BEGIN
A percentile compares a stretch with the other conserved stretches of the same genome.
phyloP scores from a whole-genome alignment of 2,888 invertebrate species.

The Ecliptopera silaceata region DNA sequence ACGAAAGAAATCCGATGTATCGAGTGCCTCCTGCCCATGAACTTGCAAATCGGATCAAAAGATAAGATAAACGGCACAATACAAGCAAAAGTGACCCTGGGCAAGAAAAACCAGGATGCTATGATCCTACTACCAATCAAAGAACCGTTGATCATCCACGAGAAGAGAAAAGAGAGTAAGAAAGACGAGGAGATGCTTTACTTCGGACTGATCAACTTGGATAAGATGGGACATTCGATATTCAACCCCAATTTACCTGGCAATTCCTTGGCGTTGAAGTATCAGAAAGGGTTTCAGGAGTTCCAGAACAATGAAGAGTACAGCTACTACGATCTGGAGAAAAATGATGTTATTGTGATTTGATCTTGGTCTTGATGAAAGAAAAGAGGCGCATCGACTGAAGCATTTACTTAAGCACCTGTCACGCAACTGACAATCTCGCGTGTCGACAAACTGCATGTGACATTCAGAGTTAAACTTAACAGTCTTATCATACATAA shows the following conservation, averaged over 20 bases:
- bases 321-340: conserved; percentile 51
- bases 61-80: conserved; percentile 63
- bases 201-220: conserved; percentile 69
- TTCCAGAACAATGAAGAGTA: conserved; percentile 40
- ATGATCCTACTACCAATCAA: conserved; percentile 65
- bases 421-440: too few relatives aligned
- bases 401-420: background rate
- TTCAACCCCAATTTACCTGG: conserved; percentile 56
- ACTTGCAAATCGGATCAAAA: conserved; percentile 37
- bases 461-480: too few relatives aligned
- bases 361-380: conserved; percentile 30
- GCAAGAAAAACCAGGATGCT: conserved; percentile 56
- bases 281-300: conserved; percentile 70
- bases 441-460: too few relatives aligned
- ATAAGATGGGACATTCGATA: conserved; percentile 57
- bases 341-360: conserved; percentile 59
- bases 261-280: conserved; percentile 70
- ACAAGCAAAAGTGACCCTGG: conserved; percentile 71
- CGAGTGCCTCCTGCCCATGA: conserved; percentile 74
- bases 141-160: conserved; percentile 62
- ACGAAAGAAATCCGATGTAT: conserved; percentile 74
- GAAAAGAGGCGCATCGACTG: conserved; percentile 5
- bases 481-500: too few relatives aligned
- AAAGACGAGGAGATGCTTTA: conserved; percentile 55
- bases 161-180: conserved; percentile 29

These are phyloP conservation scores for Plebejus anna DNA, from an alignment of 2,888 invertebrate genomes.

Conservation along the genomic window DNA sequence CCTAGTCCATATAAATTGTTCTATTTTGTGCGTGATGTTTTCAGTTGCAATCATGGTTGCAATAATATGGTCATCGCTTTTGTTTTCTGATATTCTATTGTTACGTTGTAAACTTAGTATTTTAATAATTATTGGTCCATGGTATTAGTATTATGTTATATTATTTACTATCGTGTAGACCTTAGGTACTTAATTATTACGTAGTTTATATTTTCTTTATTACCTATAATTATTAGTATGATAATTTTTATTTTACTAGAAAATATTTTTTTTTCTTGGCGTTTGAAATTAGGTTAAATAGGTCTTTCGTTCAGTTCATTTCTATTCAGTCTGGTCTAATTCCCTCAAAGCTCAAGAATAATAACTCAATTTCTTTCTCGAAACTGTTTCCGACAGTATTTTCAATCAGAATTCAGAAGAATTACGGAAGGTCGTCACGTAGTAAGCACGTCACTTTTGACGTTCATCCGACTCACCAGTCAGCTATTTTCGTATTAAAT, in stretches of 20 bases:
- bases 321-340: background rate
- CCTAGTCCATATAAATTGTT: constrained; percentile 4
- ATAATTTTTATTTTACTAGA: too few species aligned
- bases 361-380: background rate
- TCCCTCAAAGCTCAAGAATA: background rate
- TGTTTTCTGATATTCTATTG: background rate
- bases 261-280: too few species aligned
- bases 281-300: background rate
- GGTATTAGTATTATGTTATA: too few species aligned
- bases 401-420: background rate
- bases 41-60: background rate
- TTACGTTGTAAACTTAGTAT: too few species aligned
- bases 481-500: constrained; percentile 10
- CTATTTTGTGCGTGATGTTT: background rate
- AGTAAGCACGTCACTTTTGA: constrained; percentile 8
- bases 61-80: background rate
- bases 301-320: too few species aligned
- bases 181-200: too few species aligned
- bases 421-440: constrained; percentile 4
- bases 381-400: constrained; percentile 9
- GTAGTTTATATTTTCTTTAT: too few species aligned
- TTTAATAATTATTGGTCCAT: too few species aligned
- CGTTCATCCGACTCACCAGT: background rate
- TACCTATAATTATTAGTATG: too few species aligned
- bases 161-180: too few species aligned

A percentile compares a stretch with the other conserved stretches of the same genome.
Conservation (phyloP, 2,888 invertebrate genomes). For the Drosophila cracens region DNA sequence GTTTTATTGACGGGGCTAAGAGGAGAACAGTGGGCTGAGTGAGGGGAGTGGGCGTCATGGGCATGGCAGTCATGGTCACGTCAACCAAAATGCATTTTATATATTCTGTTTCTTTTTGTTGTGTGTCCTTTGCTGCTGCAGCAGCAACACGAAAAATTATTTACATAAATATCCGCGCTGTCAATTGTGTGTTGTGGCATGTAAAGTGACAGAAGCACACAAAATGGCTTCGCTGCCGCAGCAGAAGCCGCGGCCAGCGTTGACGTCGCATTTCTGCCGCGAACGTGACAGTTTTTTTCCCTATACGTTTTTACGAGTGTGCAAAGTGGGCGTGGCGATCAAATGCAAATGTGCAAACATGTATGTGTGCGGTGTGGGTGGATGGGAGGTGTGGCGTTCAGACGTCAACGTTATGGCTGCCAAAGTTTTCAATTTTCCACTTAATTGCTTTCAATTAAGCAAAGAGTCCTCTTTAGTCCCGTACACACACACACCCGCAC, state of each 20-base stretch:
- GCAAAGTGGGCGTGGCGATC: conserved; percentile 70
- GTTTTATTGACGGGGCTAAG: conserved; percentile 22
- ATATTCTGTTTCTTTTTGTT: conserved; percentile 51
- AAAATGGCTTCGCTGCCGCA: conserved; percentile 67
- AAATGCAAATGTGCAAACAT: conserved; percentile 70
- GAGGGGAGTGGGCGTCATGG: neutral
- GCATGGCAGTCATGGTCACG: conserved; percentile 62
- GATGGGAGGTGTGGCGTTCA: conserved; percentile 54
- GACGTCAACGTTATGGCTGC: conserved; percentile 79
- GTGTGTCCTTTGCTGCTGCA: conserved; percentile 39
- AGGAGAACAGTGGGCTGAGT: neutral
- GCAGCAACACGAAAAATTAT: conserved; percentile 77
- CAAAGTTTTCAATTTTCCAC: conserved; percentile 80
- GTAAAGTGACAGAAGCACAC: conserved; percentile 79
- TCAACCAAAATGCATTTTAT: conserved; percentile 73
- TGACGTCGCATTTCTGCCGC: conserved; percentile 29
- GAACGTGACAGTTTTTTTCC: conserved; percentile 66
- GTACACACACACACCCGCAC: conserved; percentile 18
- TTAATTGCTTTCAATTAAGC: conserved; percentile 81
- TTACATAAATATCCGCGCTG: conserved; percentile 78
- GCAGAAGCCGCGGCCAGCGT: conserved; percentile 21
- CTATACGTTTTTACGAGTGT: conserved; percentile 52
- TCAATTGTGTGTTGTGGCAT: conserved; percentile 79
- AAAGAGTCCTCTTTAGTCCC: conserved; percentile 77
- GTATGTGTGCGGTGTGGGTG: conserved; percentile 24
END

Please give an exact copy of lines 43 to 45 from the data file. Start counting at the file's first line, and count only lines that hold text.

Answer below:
- bases 481-500: constrained; percentile 10
- CTATTTTGTGCGTGATGTTT: background rate
- AGTAAGCACGTCACTTTTGA: constrained; percentile 8